A radiograph of the right shoulder shows a large pedunculated lytic mass (long arrows) in the proximal metadiaphysis of the humerus, with continuous cortex and marrow cavity. Note areas of disrupted cortex (short arrows).
- Benign bone tumor usually recognized on radiography as a lesion perpendicular to the parent bone, with a continuous cortex and marrow cavity.
- Pain from an osteochondroma is commonly caused by fracture, burisitis or compression of surrounding structures. Malignant degeneration of a single osteochondroma is rare.
Facts: Malignant Transformation of Osteochondroma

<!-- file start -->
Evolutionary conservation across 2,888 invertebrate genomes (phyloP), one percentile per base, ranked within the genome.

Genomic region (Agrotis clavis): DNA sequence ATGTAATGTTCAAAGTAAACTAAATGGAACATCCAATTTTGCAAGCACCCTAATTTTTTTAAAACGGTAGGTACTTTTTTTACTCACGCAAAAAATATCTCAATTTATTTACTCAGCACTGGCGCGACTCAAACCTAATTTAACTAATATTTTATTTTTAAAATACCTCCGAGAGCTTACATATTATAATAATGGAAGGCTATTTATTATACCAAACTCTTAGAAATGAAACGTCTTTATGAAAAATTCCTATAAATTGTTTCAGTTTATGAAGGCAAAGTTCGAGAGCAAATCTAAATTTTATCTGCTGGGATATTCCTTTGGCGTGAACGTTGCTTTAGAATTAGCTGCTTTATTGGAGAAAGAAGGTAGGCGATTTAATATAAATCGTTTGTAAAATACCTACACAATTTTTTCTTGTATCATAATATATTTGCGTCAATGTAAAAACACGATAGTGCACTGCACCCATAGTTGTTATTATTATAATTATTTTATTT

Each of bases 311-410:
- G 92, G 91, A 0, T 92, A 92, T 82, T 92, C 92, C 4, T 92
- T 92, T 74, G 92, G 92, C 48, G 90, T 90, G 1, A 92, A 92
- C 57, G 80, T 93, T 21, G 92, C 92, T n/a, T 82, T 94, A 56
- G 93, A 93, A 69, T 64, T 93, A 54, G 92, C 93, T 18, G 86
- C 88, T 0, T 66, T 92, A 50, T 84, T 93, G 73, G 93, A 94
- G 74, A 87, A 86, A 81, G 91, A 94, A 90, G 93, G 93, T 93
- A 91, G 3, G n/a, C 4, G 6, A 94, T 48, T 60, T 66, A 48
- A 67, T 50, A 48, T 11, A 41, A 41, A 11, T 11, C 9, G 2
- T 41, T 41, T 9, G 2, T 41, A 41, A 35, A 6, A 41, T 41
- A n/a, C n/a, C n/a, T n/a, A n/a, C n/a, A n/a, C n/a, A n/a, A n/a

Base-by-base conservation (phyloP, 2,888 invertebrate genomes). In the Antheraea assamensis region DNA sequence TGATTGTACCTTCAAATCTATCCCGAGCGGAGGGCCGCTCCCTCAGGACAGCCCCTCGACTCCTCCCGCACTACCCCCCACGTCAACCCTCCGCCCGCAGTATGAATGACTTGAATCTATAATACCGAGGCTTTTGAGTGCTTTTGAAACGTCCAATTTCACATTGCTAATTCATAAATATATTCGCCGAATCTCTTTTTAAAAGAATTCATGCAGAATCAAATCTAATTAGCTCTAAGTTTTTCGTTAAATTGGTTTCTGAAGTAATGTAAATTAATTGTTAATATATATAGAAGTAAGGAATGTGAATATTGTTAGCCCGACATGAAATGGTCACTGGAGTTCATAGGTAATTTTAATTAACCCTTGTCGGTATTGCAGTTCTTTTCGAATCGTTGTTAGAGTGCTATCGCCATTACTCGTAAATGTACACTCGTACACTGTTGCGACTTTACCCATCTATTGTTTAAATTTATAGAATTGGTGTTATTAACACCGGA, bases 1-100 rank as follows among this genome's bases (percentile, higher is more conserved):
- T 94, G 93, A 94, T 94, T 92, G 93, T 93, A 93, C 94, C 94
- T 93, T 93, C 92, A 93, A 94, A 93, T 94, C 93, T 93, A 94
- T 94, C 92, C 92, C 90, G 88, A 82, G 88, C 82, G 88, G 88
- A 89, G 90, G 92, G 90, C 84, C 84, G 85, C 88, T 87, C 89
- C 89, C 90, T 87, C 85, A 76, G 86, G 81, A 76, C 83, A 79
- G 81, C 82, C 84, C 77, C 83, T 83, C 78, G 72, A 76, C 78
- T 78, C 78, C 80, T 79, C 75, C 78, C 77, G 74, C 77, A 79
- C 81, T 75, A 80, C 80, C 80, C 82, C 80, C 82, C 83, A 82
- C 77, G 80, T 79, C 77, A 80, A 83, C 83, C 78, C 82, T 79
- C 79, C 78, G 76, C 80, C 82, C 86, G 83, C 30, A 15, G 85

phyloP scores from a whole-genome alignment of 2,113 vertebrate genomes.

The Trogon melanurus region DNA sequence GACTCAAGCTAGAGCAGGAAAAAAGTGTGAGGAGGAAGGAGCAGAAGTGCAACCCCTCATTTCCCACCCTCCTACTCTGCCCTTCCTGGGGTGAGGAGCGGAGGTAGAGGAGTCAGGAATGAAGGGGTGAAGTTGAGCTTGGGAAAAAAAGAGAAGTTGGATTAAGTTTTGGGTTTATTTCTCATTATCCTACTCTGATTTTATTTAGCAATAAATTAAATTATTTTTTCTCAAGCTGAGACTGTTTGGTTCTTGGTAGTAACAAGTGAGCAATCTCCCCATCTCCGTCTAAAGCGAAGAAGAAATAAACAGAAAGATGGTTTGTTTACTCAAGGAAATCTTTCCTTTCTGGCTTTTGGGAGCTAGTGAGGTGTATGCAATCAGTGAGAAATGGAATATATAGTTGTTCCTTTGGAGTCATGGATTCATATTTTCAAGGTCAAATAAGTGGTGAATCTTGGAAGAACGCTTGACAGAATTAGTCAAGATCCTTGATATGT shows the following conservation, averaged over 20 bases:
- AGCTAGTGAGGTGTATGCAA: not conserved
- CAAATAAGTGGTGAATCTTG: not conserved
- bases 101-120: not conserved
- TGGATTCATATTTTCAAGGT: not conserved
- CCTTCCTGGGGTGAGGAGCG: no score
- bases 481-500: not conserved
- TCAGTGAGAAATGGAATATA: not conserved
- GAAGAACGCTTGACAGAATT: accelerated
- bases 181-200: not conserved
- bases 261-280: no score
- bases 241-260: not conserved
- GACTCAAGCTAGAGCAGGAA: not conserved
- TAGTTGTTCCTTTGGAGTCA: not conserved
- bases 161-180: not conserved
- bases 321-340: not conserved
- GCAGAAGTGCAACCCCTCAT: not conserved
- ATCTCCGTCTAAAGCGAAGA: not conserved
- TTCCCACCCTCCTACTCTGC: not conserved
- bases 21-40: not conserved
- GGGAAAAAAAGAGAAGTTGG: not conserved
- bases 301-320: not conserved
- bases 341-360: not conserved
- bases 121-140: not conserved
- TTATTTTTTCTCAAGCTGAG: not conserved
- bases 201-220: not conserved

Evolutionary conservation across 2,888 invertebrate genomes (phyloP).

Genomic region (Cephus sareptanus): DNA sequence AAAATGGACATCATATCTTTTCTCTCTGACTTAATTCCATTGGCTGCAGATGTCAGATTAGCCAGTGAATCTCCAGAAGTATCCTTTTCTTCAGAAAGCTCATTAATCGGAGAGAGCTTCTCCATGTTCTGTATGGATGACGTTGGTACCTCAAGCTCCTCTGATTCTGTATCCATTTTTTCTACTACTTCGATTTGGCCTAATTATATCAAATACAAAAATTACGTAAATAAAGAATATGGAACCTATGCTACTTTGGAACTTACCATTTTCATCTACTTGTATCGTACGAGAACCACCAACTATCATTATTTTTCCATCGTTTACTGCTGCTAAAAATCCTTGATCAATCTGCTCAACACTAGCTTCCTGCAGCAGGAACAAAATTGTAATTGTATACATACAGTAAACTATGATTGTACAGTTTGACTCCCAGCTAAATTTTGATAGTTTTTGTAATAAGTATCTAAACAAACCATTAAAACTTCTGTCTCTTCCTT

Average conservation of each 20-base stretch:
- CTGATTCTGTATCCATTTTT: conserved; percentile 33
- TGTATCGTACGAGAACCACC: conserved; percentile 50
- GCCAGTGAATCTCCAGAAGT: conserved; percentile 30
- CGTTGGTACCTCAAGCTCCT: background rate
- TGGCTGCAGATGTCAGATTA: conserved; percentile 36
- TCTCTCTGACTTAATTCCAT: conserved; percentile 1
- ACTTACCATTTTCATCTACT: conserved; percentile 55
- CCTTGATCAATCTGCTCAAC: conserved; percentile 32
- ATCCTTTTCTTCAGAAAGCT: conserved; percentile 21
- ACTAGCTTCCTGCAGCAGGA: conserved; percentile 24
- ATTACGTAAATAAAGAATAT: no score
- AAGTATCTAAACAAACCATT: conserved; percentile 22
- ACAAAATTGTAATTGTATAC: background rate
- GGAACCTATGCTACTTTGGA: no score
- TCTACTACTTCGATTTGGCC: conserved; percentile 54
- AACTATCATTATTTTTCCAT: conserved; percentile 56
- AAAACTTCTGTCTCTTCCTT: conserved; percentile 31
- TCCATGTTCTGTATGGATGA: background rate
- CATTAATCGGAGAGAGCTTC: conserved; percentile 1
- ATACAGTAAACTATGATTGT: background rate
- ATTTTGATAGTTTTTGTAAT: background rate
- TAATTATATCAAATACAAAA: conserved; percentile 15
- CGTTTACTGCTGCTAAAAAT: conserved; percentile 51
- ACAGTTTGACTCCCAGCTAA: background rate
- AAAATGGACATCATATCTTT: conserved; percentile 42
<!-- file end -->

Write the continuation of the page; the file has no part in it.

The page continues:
- 1% of solitary osteochondroma, 20% of hereditary form
- If transformed, most are to chondrosarcoma
- Average age of malignant transformation = 30 years
Imaging Features Suggesting Malignant Transformation
- Clinical: 30 years old, location at pelvis and shoulder, increasing pain and mass at site of known osteochondroma
- Imaging: thick/irregular calcified cap, bone destruction, soft tissue mass, altered appearance on sequential studies
Our case: pedunculated osteochondroma in a middle-aged patient presenting with increasing pain, suspicious for malignant transformation. Awaiting pathologic results.
1. Yochum TR, Rowe LJ. Essentials of Skeletal Radiology, 3rd ed. 2005
2. Tehranzadeh J. Musculoskeletal Imaging Cases, 2009